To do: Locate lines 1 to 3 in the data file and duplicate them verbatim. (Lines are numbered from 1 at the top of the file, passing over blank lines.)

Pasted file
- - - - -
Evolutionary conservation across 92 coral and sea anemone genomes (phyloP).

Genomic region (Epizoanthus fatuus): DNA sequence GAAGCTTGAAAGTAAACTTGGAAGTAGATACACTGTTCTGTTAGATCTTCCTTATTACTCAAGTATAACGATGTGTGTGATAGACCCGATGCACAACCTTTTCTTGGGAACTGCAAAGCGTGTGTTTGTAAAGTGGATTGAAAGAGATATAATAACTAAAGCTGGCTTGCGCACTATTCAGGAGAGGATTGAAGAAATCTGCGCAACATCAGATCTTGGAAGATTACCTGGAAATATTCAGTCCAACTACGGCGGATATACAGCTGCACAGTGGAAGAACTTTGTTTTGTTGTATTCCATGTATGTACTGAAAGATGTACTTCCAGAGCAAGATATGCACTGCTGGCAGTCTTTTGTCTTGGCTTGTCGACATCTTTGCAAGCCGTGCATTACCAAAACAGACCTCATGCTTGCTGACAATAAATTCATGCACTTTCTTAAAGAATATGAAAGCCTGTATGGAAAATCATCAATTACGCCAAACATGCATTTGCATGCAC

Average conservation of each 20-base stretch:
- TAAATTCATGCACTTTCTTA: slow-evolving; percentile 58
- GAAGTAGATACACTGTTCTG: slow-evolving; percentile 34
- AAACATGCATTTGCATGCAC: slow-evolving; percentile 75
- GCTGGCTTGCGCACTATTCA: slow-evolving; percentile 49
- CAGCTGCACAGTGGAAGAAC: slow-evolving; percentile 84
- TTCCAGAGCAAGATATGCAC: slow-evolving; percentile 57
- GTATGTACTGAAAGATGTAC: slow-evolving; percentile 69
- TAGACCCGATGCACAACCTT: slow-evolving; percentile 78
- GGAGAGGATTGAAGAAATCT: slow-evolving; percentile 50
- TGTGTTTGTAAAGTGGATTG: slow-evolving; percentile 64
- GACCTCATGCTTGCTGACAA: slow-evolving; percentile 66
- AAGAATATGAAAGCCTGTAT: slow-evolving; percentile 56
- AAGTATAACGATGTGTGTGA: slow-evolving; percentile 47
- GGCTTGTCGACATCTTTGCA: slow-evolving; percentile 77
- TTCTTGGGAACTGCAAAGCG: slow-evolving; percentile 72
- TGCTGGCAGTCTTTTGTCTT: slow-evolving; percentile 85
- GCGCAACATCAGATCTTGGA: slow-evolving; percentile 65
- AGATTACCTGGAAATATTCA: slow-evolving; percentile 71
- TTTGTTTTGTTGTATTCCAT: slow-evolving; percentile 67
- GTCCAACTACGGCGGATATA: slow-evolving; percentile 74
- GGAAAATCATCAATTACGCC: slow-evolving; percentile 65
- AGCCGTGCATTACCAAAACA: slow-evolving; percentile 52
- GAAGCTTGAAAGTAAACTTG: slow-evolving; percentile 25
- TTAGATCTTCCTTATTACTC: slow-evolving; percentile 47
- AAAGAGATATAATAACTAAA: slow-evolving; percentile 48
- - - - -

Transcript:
Evolutionary conservation across 92 coral and sea anemone genomes (phyloP).

Genomic region (Epizoanthus fatuus): DNA sequence GAAGCTTGAAAGTAAACTTGGAAGTAGATACACTGTTCTGTTAGATCTTCCTTATTACTCAAGTATAACGATGTGTGTGATAGACCCGATGCACAACCTTTTCTTGGGAACTGCAAAGCGTGTGTTTGTAAAGTGGATTGAAAGAGATATAATAACTAAAGCTGGCTTGCGCACTATTCAGGAGAGGATTGAAGAAATCTGCGCAACATCAGATCTTGGAAGATTACCTGGAAATATTCAGTCCAACTACGGCGGATATACAGCTGCACAGTGGAAGAACTTTGTTTTGTTGTATTCCATGTATGTACTGAAAGATGTACTTCCAGAGCAAGATATGCACTGCTGGCAGTCTTTTGTCTTGGCTTGTCGACATCTTTGCAAGCCGTGCATTACCAAAACAGACCTCATGCTTGCTGACAATAAATTCATGCACTTTCTTAAAGAATATGAAAGCCTGTATGGAAAATCATCAATTACGCCAAACATGCATTTGCATGCAC

Average conservation of each 20-base stretch: